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Following Call In Illinois-Michigan State Game, Is It Time To Allow Monitor Common Fouls?

A closer look at the controversial dead-ball technical foul yesterday during the Illinois and Michigan State game in East Lansing.

John Groce can't believe the call late in the second half of Illinois' game against Michigan State
John Groce can't believe the call late in the second half of Illinois' game against Michigan State
Mike Carter-USA TODAY Sports

En route to a 59-54 win on Saturday, Illinois battled through some adversity, most notably, a controversial call that could have changed the outcome of the game. Late in the second half, the Fighting Illini had a 55-52 lead, and Travis Trice for Michigan State was on the free throw line shooting 1-1. Trice made his first free throw, but everyone seemed to be looking around after the ball went in, and Trice and company were complaining to the refs that he had been fouled.

Unsure as to what had happened, the refs decided to go to the monitor to see if they saw any excessive contact that needed to be called. Upon further review, Jaylon Tate had used his hips to bump Trice backwards while boxing out Trice's free throw attempt. Whether or not the contact was excessive or uncalled for is a matter of opinion, but the refs had a difficult decision to make.

Since none of the refs actually called a foul on the play, they couldn't call a common foul after the fact. Upon going to the monitor, the refs had the choice of either walking away and letting them play on, or calling a severe foul: a flagrant or a technical. As it seemed like there was enough contact where a common foul was probably needed, there didn't look to be enough to call a flagrant foul on Jaylon Tate.

A flagrant foul is defined by the NCAA as a "personal foul [that] involves excessive or severe contact during a live ball." There were a few problems with this. The contact made by Jaylon Tate was certainly not severe, it was more or less just enough to knock Trice back and make him stumble a little. On the other hand, the contact made was technically not initiated during a live ball scenario. The ball had apparently gone through the hoop before Tate made contact with Trice, and the officials apparently thought that contact was excessive enough to rule a dead-ball technical foul. Trice was allowed to finish the back end of his 1-1, the Spartans got an additional 2 free throws, and they were allowed to keep the ball.

After the game, head official Terry Wymer released a statement regarding the rationale behind the call.  He said that Tate was called for "contacting an opponent while the ball is dead in an unnecessary, unacceptable and excessive manner," and that "the ball went through the hoop, the ball became dead, [and] No. 1, Tate, backed into him in an unnecessary manner and made contact with him at that point" (Charboneau). Possibly the most crucial aspect of the call had to do with where the contact was actually initiated. Terry Wymer said "It wasn't a basketball play. It was excessive. And where he hit him, in an excessive area. Right in the groin." (Charboneau).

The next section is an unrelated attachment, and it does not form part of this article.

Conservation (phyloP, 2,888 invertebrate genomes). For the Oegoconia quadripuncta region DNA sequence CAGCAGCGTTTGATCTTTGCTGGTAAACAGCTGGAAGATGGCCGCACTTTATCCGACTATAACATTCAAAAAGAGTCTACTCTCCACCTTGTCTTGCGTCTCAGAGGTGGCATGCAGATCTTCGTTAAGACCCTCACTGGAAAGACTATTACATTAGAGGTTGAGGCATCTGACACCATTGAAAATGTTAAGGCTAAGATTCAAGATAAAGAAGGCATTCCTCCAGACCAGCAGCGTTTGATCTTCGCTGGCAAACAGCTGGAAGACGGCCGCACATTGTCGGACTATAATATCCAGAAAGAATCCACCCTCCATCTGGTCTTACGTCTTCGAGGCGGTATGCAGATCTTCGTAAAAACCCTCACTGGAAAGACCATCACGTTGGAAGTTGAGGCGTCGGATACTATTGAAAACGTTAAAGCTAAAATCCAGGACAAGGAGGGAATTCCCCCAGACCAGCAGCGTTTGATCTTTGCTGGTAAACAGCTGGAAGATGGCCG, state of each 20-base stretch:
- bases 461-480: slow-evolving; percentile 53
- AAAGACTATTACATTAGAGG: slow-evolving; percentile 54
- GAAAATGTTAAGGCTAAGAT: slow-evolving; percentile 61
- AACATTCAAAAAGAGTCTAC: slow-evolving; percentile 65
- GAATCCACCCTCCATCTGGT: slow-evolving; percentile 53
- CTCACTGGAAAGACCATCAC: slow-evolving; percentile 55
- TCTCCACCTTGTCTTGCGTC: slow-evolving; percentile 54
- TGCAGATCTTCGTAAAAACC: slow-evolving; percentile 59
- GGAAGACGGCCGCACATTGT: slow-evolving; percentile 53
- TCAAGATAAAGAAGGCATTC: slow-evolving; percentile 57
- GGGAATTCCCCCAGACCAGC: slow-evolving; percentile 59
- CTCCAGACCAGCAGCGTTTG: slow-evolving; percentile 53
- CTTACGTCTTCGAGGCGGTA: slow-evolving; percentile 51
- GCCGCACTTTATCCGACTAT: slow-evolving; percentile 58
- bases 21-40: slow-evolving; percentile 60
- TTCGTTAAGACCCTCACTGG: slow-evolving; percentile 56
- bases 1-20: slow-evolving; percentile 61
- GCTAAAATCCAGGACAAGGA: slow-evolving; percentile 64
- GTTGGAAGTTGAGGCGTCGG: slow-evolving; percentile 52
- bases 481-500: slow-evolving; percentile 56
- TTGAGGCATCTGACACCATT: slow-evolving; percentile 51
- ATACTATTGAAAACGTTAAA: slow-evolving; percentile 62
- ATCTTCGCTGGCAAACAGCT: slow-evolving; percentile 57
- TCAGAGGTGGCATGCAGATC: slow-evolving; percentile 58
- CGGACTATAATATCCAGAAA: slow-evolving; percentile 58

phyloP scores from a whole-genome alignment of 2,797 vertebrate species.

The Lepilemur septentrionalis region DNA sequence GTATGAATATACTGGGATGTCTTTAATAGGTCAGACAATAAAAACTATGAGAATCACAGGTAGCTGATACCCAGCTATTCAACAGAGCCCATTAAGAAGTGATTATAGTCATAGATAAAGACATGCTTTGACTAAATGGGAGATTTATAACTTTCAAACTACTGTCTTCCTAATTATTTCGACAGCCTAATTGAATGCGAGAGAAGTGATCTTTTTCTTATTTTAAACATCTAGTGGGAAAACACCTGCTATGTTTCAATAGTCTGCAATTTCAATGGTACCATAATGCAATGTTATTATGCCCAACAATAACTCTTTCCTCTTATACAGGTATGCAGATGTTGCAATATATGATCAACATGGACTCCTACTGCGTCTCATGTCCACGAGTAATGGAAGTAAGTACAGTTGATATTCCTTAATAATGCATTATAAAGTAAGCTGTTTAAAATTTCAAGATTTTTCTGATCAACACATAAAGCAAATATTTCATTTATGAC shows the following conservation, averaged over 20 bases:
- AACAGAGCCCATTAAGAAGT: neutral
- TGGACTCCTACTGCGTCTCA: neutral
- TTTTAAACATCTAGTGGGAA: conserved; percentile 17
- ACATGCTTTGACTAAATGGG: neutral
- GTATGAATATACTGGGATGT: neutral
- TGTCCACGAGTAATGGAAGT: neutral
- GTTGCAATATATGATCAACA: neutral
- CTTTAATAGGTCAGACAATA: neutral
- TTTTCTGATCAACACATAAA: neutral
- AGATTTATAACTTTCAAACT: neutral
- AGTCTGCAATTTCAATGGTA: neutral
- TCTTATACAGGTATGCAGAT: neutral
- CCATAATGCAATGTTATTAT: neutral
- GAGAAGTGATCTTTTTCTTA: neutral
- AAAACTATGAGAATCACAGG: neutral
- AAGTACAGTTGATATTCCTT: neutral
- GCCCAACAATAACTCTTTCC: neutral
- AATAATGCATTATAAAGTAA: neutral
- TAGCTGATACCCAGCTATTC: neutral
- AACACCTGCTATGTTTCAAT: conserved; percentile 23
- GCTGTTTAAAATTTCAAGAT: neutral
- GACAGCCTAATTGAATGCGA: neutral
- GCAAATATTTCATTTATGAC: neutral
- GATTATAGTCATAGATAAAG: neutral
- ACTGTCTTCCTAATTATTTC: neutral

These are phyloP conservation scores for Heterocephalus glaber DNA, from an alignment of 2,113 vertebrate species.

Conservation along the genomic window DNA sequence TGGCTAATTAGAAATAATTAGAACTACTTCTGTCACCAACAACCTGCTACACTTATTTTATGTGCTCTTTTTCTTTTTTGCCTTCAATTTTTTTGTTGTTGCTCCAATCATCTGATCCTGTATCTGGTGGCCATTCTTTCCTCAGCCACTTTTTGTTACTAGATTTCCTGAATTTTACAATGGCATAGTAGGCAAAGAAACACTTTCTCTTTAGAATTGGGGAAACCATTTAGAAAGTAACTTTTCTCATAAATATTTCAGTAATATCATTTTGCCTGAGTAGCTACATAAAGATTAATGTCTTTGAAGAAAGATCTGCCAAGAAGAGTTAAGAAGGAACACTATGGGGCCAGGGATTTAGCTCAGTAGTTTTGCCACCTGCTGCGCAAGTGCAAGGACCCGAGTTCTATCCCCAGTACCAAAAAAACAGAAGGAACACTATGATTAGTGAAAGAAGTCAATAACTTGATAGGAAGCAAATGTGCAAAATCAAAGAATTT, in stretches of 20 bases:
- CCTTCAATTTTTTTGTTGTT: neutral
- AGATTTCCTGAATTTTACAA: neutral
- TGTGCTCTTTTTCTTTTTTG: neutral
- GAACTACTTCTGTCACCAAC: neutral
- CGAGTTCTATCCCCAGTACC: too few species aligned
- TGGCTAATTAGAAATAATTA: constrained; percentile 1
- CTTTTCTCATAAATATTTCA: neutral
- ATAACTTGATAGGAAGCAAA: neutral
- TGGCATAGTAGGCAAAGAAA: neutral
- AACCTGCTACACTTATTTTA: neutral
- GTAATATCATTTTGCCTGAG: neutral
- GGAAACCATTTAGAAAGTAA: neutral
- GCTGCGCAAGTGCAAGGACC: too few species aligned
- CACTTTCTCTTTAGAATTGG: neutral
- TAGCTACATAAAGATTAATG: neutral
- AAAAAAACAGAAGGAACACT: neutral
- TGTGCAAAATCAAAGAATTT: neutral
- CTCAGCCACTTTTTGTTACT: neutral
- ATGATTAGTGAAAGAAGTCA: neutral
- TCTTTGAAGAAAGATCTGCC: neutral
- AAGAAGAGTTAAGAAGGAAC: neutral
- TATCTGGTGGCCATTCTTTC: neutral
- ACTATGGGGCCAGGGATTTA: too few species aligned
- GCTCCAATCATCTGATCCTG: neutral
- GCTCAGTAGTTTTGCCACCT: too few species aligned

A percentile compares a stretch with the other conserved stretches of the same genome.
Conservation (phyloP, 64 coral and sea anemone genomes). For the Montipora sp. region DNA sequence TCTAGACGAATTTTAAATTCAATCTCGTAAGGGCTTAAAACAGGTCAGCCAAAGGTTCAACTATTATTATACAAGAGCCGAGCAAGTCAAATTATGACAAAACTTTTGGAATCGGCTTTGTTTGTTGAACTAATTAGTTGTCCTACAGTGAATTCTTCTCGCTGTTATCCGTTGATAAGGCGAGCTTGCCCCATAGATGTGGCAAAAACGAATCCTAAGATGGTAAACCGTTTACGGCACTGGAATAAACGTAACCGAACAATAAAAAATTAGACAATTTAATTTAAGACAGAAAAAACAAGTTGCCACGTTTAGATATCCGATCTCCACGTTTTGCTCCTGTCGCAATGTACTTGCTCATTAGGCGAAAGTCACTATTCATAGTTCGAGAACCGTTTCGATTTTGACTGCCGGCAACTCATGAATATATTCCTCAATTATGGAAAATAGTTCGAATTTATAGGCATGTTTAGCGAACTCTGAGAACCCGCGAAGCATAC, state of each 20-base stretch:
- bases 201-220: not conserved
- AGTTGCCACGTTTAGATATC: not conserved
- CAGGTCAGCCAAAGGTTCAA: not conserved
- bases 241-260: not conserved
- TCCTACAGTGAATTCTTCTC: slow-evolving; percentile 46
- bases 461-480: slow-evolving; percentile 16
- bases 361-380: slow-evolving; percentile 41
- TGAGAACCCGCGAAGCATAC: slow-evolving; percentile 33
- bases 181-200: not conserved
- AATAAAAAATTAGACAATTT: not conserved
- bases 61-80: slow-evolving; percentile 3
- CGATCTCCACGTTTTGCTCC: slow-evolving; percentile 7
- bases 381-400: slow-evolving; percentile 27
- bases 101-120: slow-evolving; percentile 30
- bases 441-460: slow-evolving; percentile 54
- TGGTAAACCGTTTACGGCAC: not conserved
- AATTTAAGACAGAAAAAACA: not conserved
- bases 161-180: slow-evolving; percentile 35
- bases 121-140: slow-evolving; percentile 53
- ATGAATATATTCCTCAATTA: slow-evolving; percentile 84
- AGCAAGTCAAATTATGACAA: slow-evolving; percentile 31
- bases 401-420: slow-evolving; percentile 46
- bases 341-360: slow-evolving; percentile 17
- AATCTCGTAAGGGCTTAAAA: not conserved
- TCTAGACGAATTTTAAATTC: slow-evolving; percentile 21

Though John Groce and company were flabbergasted by the call, Wymer and the officials did have a good rationale behind their ruling. But many college basketball enthusiasts and Illinois fans are frustrated by the nature of calls like these across the NCAA. Though contact was excessive and Tate should have penalized for initiating it, a technical foul seems somewhat severe in a late game scenario like the one we saw yesterday. It can be argued that a play made completely away from the ball should not have such a punitive effect on a team, especially during the last few minutes of the game. The referees certainly weren't just "letting these two teams play" on Saturday as 34 total fouls were called throughout the game, including 11 on the Fighting Illini in the first half alone.

This is not necessarily the type of basketball game either side wants to see. Although fouls need to be called, there also needs to be a smooth flow to the game that most, if not all, viewers enjoy watching. But this call also sheds some light on the need for some improvements in the way referees officiate.

"It was excessive. And where he hit him, in an excessive area. Right in the groin."-Terry Wymer (Official)

Back in the 2013 NCAA Tournament, a disappointing call for Illini fans in the Round of 32 sent them packing, but also changed the way college basketball is officiated. After it seemed almost glaringly obvious that Kenny Kadji of the #2 seed Miami Hurricanes knocked the ball out of bounds under Illinois' basket late in a close game, the ball was rewarded to the Hurricanes who would advance to the Sweet 16. As a result of this game, refs were given the ability to go to the monitor with under 2 minutes left in a game to review out-of-bounds calls. This new implementation has worked very well and has eliminated the ability of bad out-of-bounds calls to ruin a college basketball game.

But after this game in East Lansing, it seems that the officials could make college basketball even better by allowing monitor rulings for common fouls. Since the officials couldn't call a common foul, even after going to the monitor for a second look, they were forced to call a technical foul and punish Illinois a little bit more than they should have been punished.

A bump initiated by Jaylon Tate led to an additional two free throws and the ball for Michigan State during a tight game, though, they would go on to miss two of their next three and lose the game. If officials were able to go to the monitor and call a common foul after a closer look, then it might make late game situations a little bit more fair for both sides, because there was no easy call to make, and whether it was ruled incidental and a play-on or a technical foul, the call wouldn't have been fair.